Example sentence: "Paying for Sarah's driving lessons worked out well. Not only do I now have my private taxi service, but I also gained kudos as her husband for being so helpful. Now that's killing two birds with one stone."
11. To Have a Lark
Meaning: To indulge in horseplay or joke about something.
Example Sentence: "Its time to get serious and knuckle down to some work, so come inside and stop larking about."
The Lark (Alaudidae)
12. Happy as a Lark
An idiom that suggests a person is very happy or jolly.
Origin: Mention of this bird's song, which is considered beautiful and full of melody, has been recorded for hundreds of years, with references to this produced by Chaucer and Shakespeare.
13. Up With the Lark
Meaning: To rise early in the morning.
Example sentence: "I have a lot to do tomorrow; so I will need to be awake bright and early—I will have to be up with the larks."
14. Birds of a Feather
A derogatory term used to say that you can judge the character of a person by the company they keep. This idiom implies that people will gravitate towards each other based on their beliefs or tastes.
Example sentence: "Tony and Chris are both keen car enthusiasts, and they spend most of their spare time at car events; they are like birds of a feather,"
15. An Odd Bird
- Someone eccentric.
- Not bound by accepted beliefs.
- Someone considered a bit weird.
Example: "Scott was an odd bird. He has a family, but he left his money to a cat charity. He didn't even like cats."
16. One Swallow Doesn't Make a Summer
- Don't rely on just one lucky break.
- One win does not guarantee overall success.
Origin: From an ancient Greek proverb that subsequently entered the English language as a variant on its Greek meaning in 1539.
Today, we use the expression to warn that we should not assume success is on the way on the strength of just one achievement.
17. To Clip Someone's Wings
This idiom describes the act of curtailing or taming someone.
Example sentence: "He is getting above his station, always barking orders like he owns the place. Someone needs to clip his wings."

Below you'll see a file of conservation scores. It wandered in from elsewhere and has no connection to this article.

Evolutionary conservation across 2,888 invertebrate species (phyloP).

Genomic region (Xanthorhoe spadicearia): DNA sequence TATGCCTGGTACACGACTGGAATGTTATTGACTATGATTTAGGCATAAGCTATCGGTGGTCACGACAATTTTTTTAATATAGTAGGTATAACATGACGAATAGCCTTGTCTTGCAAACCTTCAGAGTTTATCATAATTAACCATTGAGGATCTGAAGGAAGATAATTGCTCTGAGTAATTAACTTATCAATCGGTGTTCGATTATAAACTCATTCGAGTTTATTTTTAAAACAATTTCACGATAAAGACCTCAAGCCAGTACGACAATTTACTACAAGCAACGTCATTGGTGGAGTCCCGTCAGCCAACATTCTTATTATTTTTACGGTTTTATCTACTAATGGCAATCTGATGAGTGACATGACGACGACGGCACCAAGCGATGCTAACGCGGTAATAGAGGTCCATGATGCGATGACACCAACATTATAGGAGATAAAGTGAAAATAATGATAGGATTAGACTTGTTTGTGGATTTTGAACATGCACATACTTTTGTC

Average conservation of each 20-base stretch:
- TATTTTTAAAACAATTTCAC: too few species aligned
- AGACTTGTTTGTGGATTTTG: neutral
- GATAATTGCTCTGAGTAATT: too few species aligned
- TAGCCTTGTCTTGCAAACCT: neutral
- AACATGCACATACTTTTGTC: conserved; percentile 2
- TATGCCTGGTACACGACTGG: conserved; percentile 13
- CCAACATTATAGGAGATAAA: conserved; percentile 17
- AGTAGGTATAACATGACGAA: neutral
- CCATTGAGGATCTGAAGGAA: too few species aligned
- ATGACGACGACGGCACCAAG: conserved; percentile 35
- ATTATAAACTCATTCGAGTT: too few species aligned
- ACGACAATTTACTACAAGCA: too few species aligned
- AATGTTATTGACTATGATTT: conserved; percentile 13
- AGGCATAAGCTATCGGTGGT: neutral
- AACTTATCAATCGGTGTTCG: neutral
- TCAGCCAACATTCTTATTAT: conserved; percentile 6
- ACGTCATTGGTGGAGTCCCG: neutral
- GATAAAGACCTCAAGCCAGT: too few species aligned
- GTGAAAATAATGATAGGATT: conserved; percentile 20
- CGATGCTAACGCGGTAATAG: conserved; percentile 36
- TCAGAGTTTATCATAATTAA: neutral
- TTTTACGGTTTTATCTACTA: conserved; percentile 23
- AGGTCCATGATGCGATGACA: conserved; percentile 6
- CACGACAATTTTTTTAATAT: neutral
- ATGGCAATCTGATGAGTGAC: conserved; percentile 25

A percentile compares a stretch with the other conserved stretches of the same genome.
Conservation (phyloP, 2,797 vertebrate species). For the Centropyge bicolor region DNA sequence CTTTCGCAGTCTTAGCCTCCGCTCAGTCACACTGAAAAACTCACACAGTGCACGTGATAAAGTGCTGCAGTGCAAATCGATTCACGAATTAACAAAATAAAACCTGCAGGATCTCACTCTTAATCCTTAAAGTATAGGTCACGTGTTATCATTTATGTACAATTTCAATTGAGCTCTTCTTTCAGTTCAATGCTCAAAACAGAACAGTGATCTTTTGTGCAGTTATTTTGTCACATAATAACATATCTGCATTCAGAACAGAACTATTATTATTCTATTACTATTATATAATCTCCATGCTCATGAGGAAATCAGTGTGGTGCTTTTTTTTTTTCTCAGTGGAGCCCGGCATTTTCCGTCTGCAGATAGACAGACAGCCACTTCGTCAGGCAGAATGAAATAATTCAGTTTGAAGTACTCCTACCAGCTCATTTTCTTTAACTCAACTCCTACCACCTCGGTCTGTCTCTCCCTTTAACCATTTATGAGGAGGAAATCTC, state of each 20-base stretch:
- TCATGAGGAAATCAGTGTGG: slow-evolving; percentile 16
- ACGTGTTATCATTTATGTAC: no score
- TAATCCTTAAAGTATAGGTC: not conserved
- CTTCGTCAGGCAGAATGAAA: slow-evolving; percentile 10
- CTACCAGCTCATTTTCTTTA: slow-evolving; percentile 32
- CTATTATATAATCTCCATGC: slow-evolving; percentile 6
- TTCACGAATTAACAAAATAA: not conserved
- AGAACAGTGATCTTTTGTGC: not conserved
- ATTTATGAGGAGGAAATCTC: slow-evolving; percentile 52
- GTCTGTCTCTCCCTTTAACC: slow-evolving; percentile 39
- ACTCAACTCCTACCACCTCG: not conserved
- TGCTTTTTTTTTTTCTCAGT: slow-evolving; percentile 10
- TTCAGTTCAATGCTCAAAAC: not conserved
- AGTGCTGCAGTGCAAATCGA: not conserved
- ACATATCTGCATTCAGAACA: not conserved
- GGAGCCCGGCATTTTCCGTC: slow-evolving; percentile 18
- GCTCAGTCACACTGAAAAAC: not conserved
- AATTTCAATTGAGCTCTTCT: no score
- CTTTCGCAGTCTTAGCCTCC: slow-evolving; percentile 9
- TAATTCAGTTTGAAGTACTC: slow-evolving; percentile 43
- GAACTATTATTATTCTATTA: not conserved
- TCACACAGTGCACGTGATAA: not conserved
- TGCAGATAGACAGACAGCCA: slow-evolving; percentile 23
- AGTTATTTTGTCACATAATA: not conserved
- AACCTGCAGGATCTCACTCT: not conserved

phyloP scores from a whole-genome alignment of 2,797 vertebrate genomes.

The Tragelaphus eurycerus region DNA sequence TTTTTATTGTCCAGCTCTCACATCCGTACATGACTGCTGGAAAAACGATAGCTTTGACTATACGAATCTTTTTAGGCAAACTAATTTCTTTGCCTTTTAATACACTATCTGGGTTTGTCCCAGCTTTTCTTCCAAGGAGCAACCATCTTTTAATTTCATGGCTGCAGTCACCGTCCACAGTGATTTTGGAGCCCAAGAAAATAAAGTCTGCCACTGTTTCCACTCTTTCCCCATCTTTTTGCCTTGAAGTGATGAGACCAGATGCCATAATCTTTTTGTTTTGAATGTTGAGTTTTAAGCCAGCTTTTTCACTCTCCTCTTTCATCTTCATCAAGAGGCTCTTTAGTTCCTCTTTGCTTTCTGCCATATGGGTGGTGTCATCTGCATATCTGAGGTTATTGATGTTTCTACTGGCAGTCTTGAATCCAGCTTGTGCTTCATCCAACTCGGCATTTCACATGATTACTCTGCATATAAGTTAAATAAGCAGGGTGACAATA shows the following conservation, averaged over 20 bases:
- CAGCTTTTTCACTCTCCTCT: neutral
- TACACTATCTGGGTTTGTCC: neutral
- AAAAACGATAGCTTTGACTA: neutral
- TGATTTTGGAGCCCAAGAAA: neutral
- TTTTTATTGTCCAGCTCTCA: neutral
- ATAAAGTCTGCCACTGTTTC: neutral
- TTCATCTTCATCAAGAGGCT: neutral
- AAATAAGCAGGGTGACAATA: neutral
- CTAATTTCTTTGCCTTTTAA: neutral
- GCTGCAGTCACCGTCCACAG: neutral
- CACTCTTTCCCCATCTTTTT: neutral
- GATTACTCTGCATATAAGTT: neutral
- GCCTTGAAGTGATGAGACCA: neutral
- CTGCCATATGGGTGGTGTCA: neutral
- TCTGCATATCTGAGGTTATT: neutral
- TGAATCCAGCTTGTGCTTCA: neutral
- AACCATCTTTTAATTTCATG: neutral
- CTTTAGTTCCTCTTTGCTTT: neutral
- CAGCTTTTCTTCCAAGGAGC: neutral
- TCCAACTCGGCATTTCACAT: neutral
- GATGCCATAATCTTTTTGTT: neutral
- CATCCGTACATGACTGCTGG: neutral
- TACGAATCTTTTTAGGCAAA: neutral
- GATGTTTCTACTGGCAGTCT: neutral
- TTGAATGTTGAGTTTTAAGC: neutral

18. To Make Someone's Hackles Rise
Meaning: to make someone very angry. The hackles are the long feathers on the neck of the domestic cock bird.
Example: "I am fuming! Ronald never lets up for a moment; it makes my hackles rise."
19. Like a Duck to Water
Meaning: a person who can adapt to new circumstances without difficulty.
Ducks hold many characteristics within the spiritual world. They are thought by some to be able to communicate between the physical world and the spiritual world. And yet, there co-exists an alternative view of ducks as being somewhat dim-witted and funny. The cartoon character, Donald Duck, is a prime example.
20. To Get Your Ducks in a Row
Meaning: order and organization.
Origin: Most people believe that this references our feathered friend, the Duck. However, it has its roots in the skittle. It was merely a way of saying to put your skittles back in order.
21. Dead Duck
To say that something is no longer relevant.
Example sentence: "You don't need to worry about that motorway being built on your doorstep—it's a dead duck. Planning permission has been overturned."
22. Play Ducks and Drakes
To take unjustifiable risks. Usually with money.
Example: "He will come unstuck if not careful. He is sinking all his money into a start-up company run by people who have a track record of failing. He is just playing ducks and drakes with his money."
23. Golden Duck
Meaning: a term used in cricket to describe a player being out on his first ball without scoring.
24. To Break One's Duck
Yet another bird idiom related to sport. This idiom means to score a run in the game of cricket.
25. Old Bird
Often used to say that a person is too old or intelligent to be taken in or misled. An example would be the proverb: "You can't catch an old bird with chaff."